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Chapter 23 : Error Frequencies of Picornavirus RNA Polymerases: Evolutionary Implications for Virus Populations

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Abstract:

This chapter examines key features of the three main stages in virus evolution with examples drawn from several virus groups. It then reviews specific results with picornaviruses, as well as implications of high mutation rates and quasispecies dynamics for this important and diverse group of pathogens. With the levels of heterogeneity and viral load often seen in infected individuals, RNA virus populations include potentially all possible single mutants and decreasing amounts of multiple mutants. There are probably many routes to drug resistance, including amino acid replacements in the wall of the pocket preventing accommodation of the drug into the pocket (termed "exclusion" mutants), and replacements elsewhere in the capsid that affect viral uncoating. Resistant mutants display decreased affinity for the drug or increased affinity for the receptor, and often show low fitness values relative to their parental counterparts. Studies with picornaviral RNA-dependent RNA polymerases (replicases) face limitations derived from the difficulties in obtaining purified enzymes capable of sustaining multiple rounds of template-dependent copying. Viral quasispecies show features of complex adaptive systems such as mobilization of minority components (individual genomes from the mutant spectrum) in response to external stimuli. New developments in biochemistry and structural biology, and a deeper understanding of the principles governing viral evolution can now be combined to produce practical developments following an extensive (and necessary) accumulation of results from basic research.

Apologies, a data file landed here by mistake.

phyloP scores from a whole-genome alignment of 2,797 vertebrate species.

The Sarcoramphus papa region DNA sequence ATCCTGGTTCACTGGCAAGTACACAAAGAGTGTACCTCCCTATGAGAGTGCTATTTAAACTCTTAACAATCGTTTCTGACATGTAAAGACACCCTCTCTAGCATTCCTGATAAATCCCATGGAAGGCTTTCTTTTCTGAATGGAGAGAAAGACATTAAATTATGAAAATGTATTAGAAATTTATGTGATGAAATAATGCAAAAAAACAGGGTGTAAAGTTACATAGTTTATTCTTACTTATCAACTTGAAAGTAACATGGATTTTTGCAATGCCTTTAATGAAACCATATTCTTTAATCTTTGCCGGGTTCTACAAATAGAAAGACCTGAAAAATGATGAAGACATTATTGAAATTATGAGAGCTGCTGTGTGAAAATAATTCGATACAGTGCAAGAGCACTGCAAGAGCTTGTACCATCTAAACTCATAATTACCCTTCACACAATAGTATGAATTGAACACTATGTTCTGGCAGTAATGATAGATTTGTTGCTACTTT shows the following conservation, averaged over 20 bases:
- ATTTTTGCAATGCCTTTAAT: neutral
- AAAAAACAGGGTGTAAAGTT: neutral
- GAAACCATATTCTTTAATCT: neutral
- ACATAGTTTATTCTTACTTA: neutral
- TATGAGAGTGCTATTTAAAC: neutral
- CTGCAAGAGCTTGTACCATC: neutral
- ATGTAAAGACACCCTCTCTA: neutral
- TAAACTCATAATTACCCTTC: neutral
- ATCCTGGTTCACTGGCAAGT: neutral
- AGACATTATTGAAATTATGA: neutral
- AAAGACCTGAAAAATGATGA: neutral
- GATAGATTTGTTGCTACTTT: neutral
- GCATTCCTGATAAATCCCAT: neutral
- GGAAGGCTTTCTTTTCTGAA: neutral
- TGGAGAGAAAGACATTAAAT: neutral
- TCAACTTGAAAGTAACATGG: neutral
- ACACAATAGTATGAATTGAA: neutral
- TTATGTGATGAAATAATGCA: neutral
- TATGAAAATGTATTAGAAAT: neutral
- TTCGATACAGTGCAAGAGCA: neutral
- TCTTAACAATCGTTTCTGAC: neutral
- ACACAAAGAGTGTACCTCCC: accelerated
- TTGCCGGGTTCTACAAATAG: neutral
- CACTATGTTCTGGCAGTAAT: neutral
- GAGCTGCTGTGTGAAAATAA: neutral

Citation: Domingo E, Baranowski E, Escarmís C, Sobrino F, Holland J. 2002. Error Frequencies of Picornavirus RNA Polymerases: Evolutionary Implications for Virus Populations, p 285-298. In Semler B, Wimmer E (ed), Molecular Biology of Picornavirus. ASM Press, Washington, DC. doi: 10.1128/9781555817916.ch23

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